May was a month that had a string of unmitigated successes and will result in four of its movies earning more than $200 million. With June now here, the slate looks a little less slam dunk with several releases having significant question marks, including this week's major offering, 2 Fast 2 Furious.
The most obvious question is this: who the hell got paid to think up this title? In a certain way, though, you almost have to give them points for committing to this awful title, which potentially comes all the way around to being an "attractive nuisance" in an "Electric Boogaloo" kind of way. At the very least, it has a title that makes some kind of sense within the franchise, as opposed to some of the members of the Bad Title Hall of Fame like The Long Kiss Goodnight.
On a more fundamental level, the biggest question is how much the absence of Vin Diesel, the post-anointed star of The Fast and the Furious, hurts the sequel. While it's clear that the first film didn't open to $40 million on the strength of Diesel, it certainly worked on the force of his personality. With his departure for greener pastures, the sequel is headed by an inanimate object and I'm not referring to the aggressively bland Paul Walker. Cars were of course the attraction in the first film and they're still the attraction here. It's tough to screw that formula up, right?
The answer to that question depends on what you actually thought of the first film. It managed to pull off a couple of good scenes through its retread of the Point Break script. Appropriately enough, just like a quarter mile race, even with the film's quick start it had no staying power, indicating a general dissatisfaction except among a core audience. To top that, the trailers for 2 Fast have been monumentally disappointing. Even the driving action is dull. Paul Walker staring (ooh, intense)? A car getting crushed under a semi? I thought the point was to see them race fast, not wreck them. Even though Diesel isn't crucial to the proceedings, that holds true only the case if the film looks worthwhile. If 2 Fast 2 Furious weren't a sequel, we wouldn't even be talking about it. Watch for it to surpass the original's opening weekend with about $44 million, but to have an even shorter run. The first was really cheap, which resulted in this sequel even without all the pieces in place, but this movie could easily be the finale of this franchise.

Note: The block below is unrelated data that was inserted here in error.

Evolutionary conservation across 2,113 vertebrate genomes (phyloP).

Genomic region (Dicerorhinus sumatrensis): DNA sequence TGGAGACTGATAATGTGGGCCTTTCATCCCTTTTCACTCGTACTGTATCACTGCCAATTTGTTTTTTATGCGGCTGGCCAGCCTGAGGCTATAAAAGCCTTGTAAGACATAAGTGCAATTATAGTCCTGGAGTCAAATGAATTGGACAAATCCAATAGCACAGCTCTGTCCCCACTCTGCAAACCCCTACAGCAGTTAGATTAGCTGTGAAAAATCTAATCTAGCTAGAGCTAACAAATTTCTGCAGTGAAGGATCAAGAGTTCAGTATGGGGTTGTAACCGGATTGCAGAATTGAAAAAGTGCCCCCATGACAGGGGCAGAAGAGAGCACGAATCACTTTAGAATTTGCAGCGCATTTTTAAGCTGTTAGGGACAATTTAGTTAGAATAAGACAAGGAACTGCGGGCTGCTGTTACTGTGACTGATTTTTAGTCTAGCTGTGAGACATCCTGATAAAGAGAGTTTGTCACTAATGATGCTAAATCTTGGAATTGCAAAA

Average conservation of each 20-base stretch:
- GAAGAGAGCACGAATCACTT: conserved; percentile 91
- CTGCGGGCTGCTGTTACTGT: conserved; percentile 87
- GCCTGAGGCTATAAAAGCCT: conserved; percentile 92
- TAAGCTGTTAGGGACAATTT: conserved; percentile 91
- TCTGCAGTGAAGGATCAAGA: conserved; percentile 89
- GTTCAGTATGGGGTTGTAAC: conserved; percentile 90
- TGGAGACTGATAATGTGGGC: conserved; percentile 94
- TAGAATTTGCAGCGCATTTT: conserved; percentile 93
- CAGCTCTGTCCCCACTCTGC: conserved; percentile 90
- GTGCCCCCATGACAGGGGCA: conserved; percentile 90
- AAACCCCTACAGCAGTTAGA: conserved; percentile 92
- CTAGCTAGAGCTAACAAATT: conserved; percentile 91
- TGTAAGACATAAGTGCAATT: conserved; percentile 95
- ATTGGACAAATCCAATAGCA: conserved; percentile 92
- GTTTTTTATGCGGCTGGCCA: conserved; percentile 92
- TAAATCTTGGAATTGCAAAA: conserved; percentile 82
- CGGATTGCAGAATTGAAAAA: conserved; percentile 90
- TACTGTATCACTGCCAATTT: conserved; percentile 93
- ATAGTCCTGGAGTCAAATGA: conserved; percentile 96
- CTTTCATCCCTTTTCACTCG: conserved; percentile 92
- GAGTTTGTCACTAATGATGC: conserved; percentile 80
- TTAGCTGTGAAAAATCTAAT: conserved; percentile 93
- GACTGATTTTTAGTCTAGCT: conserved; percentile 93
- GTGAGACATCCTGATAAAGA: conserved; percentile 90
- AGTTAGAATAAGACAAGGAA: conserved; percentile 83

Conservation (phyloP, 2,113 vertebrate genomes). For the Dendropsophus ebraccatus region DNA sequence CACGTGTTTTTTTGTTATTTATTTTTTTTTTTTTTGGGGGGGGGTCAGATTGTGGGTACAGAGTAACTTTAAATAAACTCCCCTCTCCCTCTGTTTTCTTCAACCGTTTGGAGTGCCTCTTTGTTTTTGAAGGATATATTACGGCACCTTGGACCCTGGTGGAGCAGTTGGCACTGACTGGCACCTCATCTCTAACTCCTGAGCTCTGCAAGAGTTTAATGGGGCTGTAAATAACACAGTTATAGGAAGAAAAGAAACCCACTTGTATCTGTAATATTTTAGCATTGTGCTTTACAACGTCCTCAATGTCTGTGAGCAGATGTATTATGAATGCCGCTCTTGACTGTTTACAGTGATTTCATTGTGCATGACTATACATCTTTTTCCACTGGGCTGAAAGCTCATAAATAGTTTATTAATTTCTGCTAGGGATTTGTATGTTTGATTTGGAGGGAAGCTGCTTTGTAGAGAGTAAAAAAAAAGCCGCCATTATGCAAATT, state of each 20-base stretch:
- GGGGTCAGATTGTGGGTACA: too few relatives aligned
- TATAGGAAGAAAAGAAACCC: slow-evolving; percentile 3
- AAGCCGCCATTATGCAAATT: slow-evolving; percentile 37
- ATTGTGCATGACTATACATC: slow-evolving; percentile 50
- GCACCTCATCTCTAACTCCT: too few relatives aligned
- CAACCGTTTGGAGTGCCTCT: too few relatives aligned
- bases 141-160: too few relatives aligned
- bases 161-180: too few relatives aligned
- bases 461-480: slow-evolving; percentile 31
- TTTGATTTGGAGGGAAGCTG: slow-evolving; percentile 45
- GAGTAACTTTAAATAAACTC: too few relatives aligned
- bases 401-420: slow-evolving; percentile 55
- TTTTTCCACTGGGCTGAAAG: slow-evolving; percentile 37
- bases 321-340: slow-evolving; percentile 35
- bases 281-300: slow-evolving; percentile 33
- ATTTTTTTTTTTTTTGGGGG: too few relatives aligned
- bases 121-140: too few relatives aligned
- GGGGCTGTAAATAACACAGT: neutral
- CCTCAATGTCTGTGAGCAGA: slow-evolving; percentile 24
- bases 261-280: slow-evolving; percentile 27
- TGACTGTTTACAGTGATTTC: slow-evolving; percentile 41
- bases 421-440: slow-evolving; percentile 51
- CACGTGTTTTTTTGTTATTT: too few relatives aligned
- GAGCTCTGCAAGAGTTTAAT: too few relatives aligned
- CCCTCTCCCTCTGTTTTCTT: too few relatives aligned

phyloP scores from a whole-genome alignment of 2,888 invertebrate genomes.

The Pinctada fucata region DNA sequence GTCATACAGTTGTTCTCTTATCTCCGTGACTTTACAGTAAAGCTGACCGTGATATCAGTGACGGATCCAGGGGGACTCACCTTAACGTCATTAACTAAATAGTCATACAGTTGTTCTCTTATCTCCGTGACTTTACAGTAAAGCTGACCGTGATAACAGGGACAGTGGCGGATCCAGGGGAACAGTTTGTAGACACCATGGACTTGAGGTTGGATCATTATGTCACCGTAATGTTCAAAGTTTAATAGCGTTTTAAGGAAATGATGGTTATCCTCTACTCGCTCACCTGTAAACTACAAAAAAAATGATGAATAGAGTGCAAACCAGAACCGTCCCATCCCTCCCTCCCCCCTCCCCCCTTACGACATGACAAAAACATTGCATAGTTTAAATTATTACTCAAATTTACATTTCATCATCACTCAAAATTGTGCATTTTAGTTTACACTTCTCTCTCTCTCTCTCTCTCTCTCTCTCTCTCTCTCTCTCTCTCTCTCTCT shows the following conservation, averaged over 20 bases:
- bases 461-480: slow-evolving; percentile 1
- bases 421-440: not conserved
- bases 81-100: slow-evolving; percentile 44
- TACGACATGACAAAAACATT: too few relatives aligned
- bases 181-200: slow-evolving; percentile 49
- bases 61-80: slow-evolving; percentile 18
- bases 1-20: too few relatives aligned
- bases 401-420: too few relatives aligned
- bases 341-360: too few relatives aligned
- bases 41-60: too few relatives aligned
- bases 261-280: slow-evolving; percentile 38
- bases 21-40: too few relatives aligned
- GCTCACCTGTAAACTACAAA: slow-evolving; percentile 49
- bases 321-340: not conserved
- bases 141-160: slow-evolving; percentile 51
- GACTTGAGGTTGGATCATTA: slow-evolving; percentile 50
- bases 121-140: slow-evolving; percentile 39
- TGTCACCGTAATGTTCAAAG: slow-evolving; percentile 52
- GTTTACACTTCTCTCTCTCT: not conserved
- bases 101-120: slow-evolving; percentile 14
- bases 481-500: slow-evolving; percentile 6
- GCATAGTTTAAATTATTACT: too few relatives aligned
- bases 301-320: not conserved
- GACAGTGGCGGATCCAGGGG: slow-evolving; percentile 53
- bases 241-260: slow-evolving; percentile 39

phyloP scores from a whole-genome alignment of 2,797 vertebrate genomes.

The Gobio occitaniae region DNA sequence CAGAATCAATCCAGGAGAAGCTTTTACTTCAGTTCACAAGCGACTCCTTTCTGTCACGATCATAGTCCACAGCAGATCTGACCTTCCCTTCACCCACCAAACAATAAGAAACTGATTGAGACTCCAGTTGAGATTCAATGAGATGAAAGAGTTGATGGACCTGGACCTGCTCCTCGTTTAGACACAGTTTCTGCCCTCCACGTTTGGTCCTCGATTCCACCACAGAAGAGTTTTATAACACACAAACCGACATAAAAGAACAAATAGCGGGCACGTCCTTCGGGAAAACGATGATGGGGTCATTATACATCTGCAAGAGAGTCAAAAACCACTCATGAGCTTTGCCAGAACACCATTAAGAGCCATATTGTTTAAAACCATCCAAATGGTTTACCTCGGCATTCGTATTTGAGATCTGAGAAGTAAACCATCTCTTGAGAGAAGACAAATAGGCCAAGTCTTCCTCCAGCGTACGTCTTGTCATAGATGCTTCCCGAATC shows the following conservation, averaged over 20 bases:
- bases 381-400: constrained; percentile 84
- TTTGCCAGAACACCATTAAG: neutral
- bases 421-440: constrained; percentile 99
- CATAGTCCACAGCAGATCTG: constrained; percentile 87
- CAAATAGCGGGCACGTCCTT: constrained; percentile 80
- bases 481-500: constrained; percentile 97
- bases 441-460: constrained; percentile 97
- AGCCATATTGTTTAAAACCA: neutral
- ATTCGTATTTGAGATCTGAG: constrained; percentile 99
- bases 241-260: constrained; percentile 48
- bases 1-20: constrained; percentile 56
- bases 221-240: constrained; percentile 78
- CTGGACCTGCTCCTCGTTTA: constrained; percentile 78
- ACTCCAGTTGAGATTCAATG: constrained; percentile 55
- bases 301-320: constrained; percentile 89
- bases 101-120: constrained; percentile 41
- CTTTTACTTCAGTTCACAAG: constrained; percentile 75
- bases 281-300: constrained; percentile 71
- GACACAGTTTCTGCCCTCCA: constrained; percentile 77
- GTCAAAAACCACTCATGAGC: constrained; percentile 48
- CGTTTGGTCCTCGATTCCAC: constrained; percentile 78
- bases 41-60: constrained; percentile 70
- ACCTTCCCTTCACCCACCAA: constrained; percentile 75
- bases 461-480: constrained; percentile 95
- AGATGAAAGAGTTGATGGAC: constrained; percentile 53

The door is left wide open for a repeat at number one by Finding Nemo, which last weekend continued the string of bar-raising Pixar films by opening to $70 million. As with all of the previous Pixar efforts, Finding Nemo is going to last through the season; it also continues in the string of solidly entertaining family fare that doesn't condescend. It's not the transcendent effort that was Toy Story 2 nor is it as genuinely touching as Monsters, Inc. but the movie is head and shoulders above any other recent animated pics, and for that reason it should stay in the upper $40 to low $50 million range for a second weekend, moving it very close to $150 million after just two weekends.
Bruce Almighty has third place easily in hand, though a relatively steep drop has probably put a cap on its final total and ended the remote chance it had of being the summer's top earner. Dropping almost 50% from the three-day Memorial Day weekend total isn't that unexpected, especially with such a strong start. The movie will still easily cross $200 million, so I really shouldn't play spoiler here. With the second highest Memorial Day start, though, more could have been in store. A third weekend over $20 million will have to suffice.
The Italian Job did well to earn its $19.5 million, though in this ridiculously inflated time, this amount puts it in the lower tier of summer releases. You need a $30 million opening weekend now to even look at the big boys club, and the best this movie can really hope for in the long run is $85-90 million. Neither highly praised nor critically reviled, it sits in limbo waiting for a strong video performance.
It's pretty clear now that a core audience isn't likely to resurface for The Matrix Reloaded, which has plummeted from over $90 million to under $20 million in just three weekends. The $275 million mark is still a realistic goal, but heightened expectations have kept it from breaking into the coveted list of the top ten films of all time.
Speaking of expectations of another sort, Bend It Like Beckham has been both an unqualified success and a potentially missed opportunity. After 12 weekends, it's clear that the movie is not going to become a runaway triumph like last year's My Big Fat Greek Wedding, but that's an unfair label to slap on any indie film just because it shares an affable nature and a vaguely ethnic theme. The $20 million earned so far will be more than enough to thrill Fox Searchlight and give ostensible star Kiera Knightly a name boost for the upcoming Pirates of the Caribbean.
It's an old fashioned battle for the top spot this frame between two films having a little bit to prove. 2 Fast 2 Furious wants to show that it doesn't need Vin Diesel and Finding Nemo needs to prove it's more than just a Pixar marketing machine. On paper they're quite close for this weekend but while Nemo has a relatively tight range, 2 Fast could be much higher or much lower depending just how much of an audience it has kept. Avoiding the fate of another fast sequel, Speed 2: Cruise Control, will be its primary goal.